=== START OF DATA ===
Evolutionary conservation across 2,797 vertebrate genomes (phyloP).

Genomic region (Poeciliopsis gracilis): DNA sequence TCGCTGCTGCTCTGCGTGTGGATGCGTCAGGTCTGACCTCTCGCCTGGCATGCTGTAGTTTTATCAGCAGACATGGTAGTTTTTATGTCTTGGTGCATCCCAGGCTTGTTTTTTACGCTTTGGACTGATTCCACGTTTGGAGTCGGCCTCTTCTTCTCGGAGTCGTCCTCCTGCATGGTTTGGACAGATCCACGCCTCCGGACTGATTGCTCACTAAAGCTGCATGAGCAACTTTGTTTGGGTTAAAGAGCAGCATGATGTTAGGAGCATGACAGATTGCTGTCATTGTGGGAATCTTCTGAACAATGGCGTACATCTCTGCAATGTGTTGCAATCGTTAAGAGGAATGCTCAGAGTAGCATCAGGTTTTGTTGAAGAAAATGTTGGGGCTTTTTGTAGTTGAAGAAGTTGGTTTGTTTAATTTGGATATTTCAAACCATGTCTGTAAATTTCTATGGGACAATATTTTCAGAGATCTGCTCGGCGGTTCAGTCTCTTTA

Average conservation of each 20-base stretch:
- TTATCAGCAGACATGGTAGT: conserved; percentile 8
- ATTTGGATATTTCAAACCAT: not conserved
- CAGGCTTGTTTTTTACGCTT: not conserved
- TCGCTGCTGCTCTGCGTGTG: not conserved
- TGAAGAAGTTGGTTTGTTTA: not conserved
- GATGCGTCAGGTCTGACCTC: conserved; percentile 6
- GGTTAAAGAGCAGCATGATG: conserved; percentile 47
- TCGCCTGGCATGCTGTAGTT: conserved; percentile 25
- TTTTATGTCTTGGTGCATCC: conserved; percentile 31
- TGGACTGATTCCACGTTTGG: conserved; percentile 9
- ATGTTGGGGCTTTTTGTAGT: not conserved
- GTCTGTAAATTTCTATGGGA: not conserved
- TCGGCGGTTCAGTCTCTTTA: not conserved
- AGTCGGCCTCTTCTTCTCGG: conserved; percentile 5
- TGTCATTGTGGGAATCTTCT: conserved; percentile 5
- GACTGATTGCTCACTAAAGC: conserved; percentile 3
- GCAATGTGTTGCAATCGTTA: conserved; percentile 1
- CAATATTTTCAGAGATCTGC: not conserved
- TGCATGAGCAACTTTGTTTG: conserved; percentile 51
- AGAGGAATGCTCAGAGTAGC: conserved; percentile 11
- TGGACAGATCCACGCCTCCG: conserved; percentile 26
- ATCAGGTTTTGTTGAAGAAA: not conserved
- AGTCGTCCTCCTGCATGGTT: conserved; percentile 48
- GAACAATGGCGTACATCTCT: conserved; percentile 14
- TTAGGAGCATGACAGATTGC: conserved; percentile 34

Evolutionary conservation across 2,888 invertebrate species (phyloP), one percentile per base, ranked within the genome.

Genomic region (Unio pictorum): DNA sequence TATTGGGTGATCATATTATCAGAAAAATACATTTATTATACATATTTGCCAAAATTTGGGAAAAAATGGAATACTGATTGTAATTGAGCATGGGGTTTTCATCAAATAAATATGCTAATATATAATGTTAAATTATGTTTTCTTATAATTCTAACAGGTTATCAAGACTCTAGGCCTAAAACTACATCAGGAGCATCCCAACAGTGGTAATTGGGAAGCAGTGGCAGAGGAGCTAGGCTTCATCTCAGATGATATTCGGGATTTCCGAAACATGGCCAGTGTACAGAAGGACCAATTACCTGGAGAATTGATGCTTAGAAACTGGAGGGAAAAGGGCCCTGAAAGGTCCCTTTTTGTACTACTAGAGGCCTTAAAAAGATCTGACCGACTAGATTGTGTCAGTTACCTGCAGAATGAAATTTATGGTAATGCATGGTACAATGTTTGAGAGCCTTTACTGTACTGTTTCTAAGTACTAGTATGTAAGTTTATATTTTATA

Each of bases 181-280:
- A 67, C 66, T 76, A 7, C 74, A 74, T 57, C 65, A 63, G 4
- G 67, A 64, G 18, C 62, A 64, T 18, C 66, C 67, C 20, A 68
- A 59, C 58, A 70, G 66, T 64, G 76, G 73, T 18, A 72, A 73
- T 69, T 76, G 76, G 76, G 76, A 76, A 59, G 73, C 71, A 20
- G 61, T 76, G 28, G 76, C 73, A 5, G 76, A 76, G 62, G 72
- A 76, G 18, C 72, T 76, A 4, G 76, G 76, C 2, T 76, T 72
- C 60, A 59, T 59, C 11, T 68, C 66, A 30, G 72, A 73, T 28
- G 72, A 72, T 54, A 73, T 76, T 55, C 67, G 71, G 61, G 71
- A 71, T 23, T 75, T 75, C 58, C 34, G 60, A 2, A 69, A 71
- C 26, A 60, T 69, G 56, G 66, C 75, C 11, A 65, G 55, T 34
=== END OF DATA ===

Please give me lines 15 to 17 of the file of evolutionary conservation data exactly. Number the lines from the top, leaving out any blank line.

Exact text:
- GTCTGTAAATTTCTATGGGA: not conserved
- TCGGCGGTTCAGTCTCTTTA: not conserved
- AGTCGGCCTCTTCTTCTCGG: conserved; percentile 5